Officials: Ledger had six prescriptions, no illegal drugs
NEW YORK -- Six types of prescription drugs were found in Heath Ledger's apartment -- including anti-anxiety medications and sleeping pills -- though the cause of his death won't be known for several days after a preliminary autopsy Wednesday was inconclusive, authorities said.
A rolled-up $20 bill was also found on the floor near the actor's bed, but lab tests detected no traces of drug residue. Police also said no illegal drugs were found in the apartment.
Among the prescription medications found were pills to treat insomnia and anxiety, and an antihistamine, according to two law enforcement officials who spoke on condition of anonymity because the investigation is ongoing. Three of the drugs were prescribed in Europe, the sources said.
The $20 bill was found on the floor near Ledger's bed, and New York Police Department spokesman Paul Browne said lab tests found nothing to indicate it had been used to snort drugs.
The Australian-born actor was found dead Tuesday by his housekeeper and a massage therapist, police said. The pills were found in bottles in Ledger's bedroom and bathroom, and police said the death was caused by a possible drug overdose and appeared to be accidental.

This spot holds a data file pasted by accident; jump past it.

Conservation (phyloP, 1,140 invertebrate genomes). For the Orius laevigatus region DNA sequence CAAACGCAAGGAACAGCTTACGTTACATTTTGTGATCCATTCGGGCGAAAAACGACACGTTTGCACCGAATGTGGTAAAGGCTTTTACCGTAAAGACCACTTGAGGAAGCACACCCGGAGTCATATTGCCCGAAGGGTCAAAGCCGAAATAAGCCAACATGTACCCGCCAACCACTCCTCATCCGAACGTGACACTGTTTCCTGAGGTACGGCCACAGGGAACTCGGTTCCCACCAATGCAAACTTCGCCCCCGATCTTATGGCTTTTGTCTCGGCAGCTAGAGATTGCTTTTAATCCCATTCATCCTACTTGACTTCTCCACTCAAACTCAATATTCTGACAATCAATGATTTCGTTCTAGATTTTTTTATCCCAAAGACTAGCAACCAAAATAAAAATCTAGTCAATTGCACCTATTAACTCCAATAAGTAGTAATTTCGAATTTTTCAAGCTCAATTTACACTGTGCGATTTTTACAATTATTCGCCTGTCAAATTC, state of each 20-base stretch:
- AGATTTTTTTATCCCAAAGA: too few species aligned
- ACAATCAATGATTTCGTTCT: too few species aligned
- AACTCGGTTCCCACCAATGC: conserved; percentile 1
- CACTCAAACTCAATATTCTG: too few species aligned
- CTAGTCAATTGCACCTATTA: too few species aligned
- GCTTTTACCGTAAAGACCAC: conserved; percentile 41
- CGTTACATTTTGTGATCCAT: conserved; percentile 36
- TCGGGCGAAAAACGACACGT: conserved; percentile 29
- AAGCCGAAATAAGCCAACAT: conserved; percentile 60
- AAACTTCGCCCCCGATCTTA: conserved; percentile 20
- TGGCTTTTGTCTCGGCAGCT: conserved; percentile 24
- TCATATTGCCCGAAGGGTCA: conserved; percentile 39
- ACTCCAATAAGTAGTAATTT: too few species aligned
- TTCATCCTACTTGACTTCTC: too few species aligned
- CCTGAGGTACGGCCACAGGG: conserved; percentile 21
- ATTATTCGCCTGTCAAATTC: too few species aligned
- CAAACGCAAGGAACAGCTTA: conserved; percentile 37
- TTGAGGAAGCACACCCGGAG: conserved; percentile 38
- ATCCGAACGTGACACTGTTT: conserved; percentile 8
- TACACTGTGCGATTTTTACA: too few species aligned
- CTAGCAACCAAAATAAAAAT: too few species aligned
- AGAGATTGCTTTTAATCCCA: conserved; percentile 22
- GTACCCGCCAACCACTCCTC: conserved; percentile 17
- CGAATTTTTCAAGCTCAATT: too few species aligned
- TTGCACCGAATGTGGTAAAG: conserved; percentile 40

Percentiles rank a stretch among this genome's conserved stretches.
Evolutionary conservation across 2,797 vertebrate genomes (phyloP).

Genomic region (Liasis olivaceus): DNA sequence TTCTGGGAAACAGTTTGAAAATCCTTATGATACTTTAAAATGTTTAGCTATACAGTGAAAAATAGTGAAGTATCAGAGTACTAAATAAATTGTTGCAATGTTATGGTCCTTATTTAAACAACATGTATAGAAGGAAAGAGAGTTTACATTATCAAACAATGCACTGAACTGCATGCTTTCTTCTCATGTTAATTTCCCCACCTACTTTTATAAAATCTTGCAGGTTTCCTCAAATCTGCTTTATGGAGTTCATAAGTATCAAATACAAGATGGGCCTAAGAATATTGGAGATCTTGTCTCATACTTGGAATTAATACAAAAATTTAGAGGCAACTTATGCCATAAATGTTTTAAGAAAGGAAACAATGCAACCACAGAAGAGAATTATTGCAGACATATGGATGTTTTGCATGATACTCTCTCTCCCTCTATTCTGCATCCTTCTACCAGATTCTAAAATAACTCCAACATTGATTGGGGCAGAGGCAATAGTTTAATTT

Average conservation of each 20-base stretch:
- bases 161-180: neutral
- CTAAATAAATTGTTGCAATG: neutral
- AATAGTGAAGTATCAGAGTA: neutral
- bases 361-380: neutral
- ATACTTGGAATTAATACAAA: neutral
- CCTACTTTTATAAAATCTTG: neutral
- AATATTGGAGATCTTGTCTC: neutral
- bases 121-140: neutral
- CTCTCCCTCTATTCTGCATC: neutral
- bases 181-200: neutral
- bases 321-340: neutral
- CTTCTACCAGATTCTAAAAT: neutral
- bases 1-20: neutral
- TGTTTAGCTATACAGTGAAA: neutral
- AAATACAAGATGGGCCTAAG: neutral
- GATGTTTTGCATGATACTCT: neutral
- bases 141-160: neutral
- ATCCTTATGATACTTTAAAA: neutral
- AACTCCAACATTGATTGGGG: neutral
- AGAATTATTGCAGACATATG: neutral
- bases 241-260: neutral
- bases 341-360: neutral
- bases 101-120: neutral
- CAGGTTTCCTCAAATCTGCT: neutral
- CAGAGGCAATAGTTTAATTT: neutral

Ellen Borakove, a spokeswoman for the medical examiner's office, said the autopsy on the 28-year-old actor was inconclusive and that more would be known in about 10 days, when more tests were completed.
Police said Ledger probably died Tuesday between 1 and 2:45 p.m. At 1 p.m., the housekeeper went into his bedroom to change a light bulb, saw him sleeping and heard him snoring.
At 2:45 p.m., the massage therapist showed up for Ledger's appointment, knocked on his door and got no answer. She later noticed Ledger was unconscious and called Mary-Kate Olsen, whose number was programmed into Ledger's cell phone, to seek advice.
Olsen said she would send over her private security. In the ensuing moments, the massage therapist realized that Ledger might be dead and called 911. Paramedics and Olsen's security people arrived minutes later.
News of the death stunned family, fans and colleagues.
"Working with Heath was one of the purest joys of my life," said Ang Lee, who directed Ledger in "Brokeback Mountain." "He brought to the role of Ennis more than any of us could have imagined -- a thirst for life, for love and for truth, and a vulnerability that made everyone who knew him love him. His death is heartbreaking."
Lee Daniels, who produced the critically acclaimed "Monster's Ball" in which Ledger starred, strongly disputed any notion that Ledger had a drug problem.
"The definition of substance abuse is really up to one's perspective," Daniels said. "I didn't see him as a drug addict. I saw him as someone who enjoyed life. I know drug addicts, he was not a drug addict."
He said he saw Ledger a couple of months ago and that he was in great spirits. "He was in a good mood, he was in a great place ... he was excited about living in New York."
Before moving to Manhattan, Ledger lived in Brooklyn with then-girlfriend Michelle Williams in a four-story, sage green brownstone with a black wrought-iron fence. Yellow tulips with red stripes were among the bouquets left by well-wishers Wednesday.